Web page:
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Asbestosis, Mesothelioma & Related Diseases

What Is Asbestosis?

When asbestos fibers are inhaled, they accumulate in the lung and gradually start to destroy the normal lung architecture. This disease process is known as asbestosis. In asbestosis, the asbestos fibers gradually cause scarring of the lung(s), and, as a result, the lungs become stiff and are less able to expand. These lung changes can effectively suffocate the patient by preventing airflow and air exchange in the lungs.

What Makes Mesothelioma Different?

Different from asbestosis, which affects the lung directly, in mesothelioma, the asbestos fibers accumulate in the lining of the lung, which is called the “pleura.” In mesothelioma, the pleural lining initially develops a small pimple-like structure – known by doctors as a “nodule” – and this nodule then begins to develop into a thick sheet which, like asbestosis, can also prevent the lung from expanding.

The biggest difference between the 2 conditions – asbestosis and mesothelioma – is that asbestosis is a chronic disorder of the lung, whereas mesothelioma is a cancer.

Are the Symptoms of Asbestosis & Mesothelioma Different?

Another reason why these 2 deadly conditions are often confused, is because both diseases present with similar symptoms. For doctors, it is nearly impossible to tell, from just looking at the patient, what condition he or she has – and this is largely due to the fact that they both share a common cause.

The symptoms of both asbestosis and mesothelioma take a few decades to develop and may include some of the following symptoms:

  • Dry cough
  • Shortness of breath
  • Loss of appetite
  • Chest pains

In asbestosis, as the lung tissues get damaged, the individual has difficulty taking deep breaths. Over time, complications from asbestosis can occur such as:

  • Heart failure
  • High blood pressure in the lungs (pulmonary hypertension)
  • Worsening of breathing
  • Cancer

Why only certain people who are exposed to asbestos fibers develop mesothelioma is not yet very well-understood by the medical community. One should also be aware that in people who smoke, asbestos exposure can also increase the risk of lung cancer.

Is Asbestosis a Cancer?

The simple answer is: No.

Unlike mesothelioma, in asbestosis, there is progressive damage – or scarring – of the lung, but there is not necessarily a cancerous mass or masses. While the 2 diseases share the same risk factors, causes, and symptoms, mesothelioma is a cancer and asbestosis is not.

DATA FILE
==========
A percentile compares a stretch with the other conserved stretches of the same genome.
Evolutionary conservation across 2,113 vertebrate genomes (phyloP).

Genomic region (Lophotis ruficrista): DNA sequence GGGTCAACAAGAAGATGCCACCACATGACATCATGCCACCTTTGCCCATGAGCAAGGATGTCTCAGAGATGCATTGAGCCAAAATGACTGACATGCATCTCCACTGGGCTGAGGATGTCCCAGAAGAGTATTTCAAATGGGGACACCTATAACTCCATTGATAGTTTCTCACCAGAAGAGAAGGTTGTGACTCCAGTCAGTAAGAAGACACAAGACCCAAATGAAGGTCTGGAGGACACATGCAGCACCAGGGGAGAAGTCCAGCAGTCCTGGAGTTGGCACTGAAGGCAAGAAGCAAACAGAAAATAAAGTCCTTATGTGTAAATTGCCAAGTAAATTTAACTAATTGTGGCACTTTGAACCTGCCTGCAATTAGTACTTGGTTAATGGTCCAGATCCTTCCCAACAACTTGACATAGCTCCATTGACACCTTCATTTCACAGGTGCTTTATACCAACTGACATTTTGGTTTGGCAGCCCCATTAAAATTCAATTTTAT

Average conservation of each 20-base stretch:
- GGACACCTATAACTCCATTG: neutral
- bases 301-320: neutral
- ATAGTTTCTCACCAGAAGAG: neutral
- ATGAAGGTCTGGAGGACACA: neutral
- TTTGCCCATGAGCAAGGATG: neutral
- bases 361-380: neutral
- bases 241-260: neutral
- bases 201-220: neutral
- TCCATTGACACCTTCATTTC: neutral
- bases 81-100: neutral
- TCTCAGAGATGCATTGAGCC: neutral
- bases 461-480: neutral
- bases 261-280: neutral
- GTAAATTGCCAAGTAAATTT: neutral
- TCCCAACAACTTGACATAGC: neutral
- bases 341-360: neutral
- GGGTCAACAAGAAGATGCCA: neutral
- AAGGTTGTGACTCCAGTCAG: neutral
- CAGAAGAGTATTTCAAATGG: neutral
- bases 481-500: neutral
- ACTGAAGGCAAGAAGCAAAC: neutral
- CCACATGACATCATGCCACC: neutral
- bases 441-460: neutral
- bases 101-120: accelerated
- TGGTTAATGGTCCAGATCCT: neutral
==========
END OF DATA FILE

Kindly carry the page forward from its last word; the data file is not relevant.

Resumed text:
How Are the Diagnoses of Asbestosis and Mesothelioma Made and What Are the Treatment Options?

The diagnosis of mesothelioma requires a biopsy of a piece of the patient’s pleura (or lung lining). In asbestosis, the doctor will take a biopsy of the lung itself. In both cases, the tissues are examined under a microscope to confirm the diagnosis. Doctors will order a CT scan, chest x-ray, and lung-function tests to determine the extent and severity of disease.

Mesothelioma that is detected early is treatable with surgery and can sometimes be cured. More advanced stages of mesothelioma are treated with cancer drugs, but the chances of survival are unfortunately decreased. On the other hand, there are very few effective treatments for asbestosis. Once the lungs have been severely damaged by the asbestos fibers, all treatments available presently are “supportive.” What this means, is that the doctor will encourage his or her patients to eat healthy, use medications that can improve oxygenation, and encourage exercise. Patients with asbestosis usually require frequent chest x-rays and CT scans to monitor the progression of the disease. In rare cases, a lung transplantation may be done.

Is There a Difference in Prognosis between Asbestosis and Mesothelioma?

Asbestosis may not be a cancerous disease, but just like mesothelioma it can severely damage one’s quality of life. In terms of prognosis, most patients with asbestosis can live for many years after their diagnosis. Unfortunately, mesothelioma is a rare and very deadly cancer and its survival has been historically poor; though doctors and researchers are working hard to find different ways of treating this rare type of cancer caused by asbestos.

What many people do know is that the only way to prevent asbestosis and/or mesothelioma is to avoid exposure to asbestos fibers. This is why, if you or a loved one is experiencing any of the above symptoms, it is extremely vital that you talk to your physician about a past history of direct asbestos exposure or secondhand asbestos exposure.